Lebanon, a country in Western Asia tat's bordered by Syria to the north and east and Israel to the south, isn't known for luxury ocean view mansions, unless...you're talking about the Amchit Residence. Designed by Blankpage Architects, this residence is situated in Nahr el Mott, Lebanon, and has all the amenities you'd expect in a 6-star resort, including s citrus, olive and sea-salted palm trees as well as a minimalistic open design. Rooms are connected by outdoor bridges and the mid-level living room, along with kitchen, are graced by floor to ceiling glass windows, suspended lighting, and dark hardwood floors. Continue reading for more images and information.
Sure, 99.999% of the world don't even need to worry about whether to choose from a fully-decked out Gulfstream G600 jet or buying a massive penthouse in Manhattan, but for the billionaires (or newly minted lottery jackpot winners), that have $95-million to burn, these images might help in their decision. NYC's 432 Park Avenue is the tallest residential tower in the Western Hemisphere, at 1,396-feet, and offers 104 apartments. Some of them span up to 30,000-square-feet, complete with vaulted 12.5-foot ceilings, and 10 x 10 ft floor to ceiling windows. Continue reading for an update video, more images and additional information.
It looks to be a scene straight from an apocalyptic movie, but this home is no optical illusion generated by digital artists. Atelier 8000, a Czech architectural, has constructed a cubical home set on its side, called the Kezmarske Hut. It was built to provide sustainable, year-round, off-the-grid shelter for adventurers. Its unique exterior consists of aluminum, glass, and photovoltaic panels. Plus, there's also a wraparound patio for when the weather gets warmer. Continue reading for more images and information.
The HouseW in Duiven, The Netherlands, seamlessly blends old architecture with modern style. According to the architects (Studio Prototype), the facade consists of "diagonal directions and is translated to a timber cladding of western red cedar battens. They are as slender as possible, creating tension with the heavy brick of the existing dwelling. Aluminum profiles are used to attain subtle transitions between materials and spaces. The diagonal pattern is opened up on several strategic positions, working as a privacy screen." Continue reading for more.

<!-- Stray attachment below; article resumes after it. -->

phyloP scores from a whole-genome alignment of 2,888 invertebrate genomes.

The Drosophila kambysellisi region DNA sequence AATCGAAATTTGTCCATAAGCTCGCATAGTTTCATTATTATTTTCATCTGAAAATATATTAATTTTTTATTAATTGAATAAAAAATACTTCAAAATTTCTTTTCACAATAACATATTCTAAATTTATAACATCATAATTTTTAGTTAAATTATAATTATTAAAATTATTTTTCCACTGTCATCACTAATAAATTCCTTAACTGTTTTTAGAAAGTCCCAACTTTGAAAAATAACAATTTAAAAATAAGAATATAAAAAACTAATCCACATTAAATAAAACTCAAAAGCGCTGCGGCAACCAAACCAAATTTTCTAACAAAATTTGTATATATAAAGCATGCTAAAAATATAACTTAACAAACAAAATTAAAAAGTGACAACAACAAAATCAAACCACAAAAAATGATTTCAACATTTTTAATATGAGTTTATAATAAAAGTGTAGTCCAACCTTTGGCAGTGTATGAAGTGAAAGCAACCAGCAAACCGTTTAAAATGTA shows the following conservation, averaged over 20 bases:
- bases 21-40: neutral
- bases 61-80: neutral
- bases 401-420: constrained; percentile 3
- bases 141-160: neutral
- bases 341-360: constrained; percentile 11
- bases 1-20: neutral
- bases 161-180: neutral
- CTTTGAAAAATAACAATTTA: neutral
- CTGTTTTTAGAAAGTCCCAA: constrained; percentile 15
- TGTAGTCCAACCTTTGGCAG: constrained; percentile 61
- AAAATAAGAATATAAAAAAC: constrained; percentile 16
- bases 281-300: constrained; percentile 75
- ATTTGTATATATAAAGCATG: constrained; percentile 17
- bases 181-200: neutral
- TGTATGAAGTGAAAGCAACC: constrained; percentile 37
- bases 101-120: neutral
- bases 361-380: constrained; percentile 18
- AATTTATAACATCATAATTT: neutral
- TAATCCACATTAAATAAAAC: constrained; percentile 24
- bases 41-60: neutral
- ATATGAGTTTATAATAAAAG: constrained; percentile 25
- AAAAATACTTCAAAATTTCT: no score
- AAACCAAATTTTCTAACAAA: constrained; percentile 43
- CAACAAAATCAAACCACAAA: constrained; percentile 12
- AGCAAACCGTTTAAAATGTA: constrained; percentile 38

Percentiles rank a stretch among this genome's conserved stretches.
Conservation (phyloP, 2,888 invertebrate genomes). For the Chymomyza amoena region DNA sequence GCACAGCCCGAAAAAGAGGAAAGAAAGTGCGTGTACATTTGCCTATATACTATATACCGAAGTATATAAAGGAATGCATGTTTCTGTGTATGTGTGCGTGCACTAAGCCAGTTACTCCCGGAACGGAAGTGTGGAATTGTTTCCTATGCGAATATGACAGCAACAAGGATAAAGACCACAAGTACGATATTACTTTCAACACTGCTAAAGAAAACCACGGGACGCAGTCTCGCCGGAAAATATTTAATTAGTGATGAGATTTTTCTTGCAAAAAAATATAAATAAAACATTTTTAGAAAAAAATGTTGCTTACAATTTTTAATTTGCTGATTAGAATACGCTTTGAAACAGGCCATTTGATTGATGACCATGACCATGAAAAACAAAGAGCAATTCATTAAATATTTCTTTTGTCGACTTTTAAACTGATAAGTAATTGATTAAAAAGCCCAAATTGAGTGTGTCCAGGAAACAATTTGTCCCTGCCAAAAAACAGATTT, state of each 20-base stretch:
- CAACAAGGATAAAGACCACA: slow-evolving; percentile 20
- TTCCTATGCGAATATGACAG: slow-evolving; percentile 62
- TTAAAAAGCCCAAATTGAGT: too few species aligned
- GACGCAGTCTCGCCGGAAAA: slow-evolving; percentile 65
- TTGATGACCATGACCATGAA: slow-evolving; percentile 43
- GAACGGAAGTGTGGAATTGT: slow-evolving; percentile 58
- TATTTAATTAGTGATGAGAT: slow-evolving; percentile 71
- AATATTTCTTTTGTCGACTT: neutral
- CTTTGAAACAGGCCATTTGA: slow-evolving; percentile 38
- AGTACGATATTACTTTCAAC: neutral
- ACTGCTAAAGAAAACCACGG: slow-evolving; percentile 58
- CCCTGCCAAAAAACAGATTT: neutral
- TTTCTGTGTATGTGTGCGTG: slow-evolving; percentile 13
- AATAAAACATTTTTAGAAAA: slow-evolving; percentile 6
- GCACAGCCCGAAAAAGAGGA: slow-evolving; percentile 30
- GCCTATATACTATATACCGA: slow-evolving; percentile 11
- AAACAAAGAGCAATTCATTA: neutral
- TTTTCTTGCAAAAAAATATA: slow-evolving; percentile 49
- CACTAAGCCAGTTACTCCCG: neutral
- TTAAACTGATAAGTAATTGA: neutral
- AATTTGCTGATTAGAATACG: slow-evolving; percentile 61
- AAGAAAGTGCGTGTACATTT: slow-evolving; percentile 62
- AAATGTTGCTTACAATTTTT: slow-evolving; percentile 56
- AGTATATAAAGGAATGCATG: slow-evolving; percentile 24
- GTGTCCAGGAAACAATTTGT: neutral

St. Mary Axe (above) is a medieval church in the City of London that still stands today, blending seamlessly with the modern buildings surrounding it. The church gave its name to a street of the same name, which links Leadenhall Street with Camomile Street and Houndsditch. No. 30 was the location of the Baltic Exchange until it was destroyed by an IRA bomb in 1992; the Exchange is now located at No. 38 just to the north of its former address. On the site of the old Baltic Exchange now stands 30 St. Mary Axe, a skyscraper known colloquially as The Gherkin because of its distinctive shape. Continue reading for more.
Anyone who hasn't been to "The City of Light" in France would probably mistake the image above for the real deal, but upon closer inspection, all of the buildings and roads look off. That's because it's just a replica of Paris, France in China, called Tianducheng. It was originally planned as a city for around 10,000 inhabitants, but the current population is estimated at a mere 2,000 people, many of whom are "working on" a nearby French-themed amusement park. Continue reading for more pictures, another video and additional information.
Apple isn't known for designing homes (ever), but that doesn't mean the company won't delve into the industry sooner than later. This is what a ranch home designed by the likes of Peter Bohlin (architect behind many of the Apple Stores), would probably look like. This owner commissioned Turnbull Griffin Haesloop Architects to create the "Hupomone Ranch", a living space nestled on a sprawling 160 acres in California's Chileno Valley. Continue reading for more images and information.
Knight Architects always like how Japanese hand fans fold open. So, they built a bridge with the same functionality, both simple and spectacular. They collaborated with structural engineers AKT II to make it a reality. They first installed 5 steel beams that open and close in sequence, rising to different angles using hydraulic jacks and assisted by counterweights. Continue reading for more images and information.
The first bridges were made by nature itself - as simple as a log fallen across a stream or stones in the river. The first bridges made by humans were probably spans of cut wooden logs or planks and eventually stones, using a simple support and crossbeam arrangement. Some early Americans used trees or bamboo poles to cross small caverns or wells to get from one place to another. Now here are a few that have withstood the test of time and look like portals to other worlds. Continue reading for more.
If nothing but the best in vacation accommodations will do, then Casa Ventanas in Belize is just for you. At 1,000-square-feet, it boasts custom crafted furniture pieces and is nestled all by itself at the end of a 150-foot dock. Featureing a wrap-around deck along, transparent glass floor, and plenty of windows to enjoy those Caribbean ocean breezes. Continue reading for more pictures.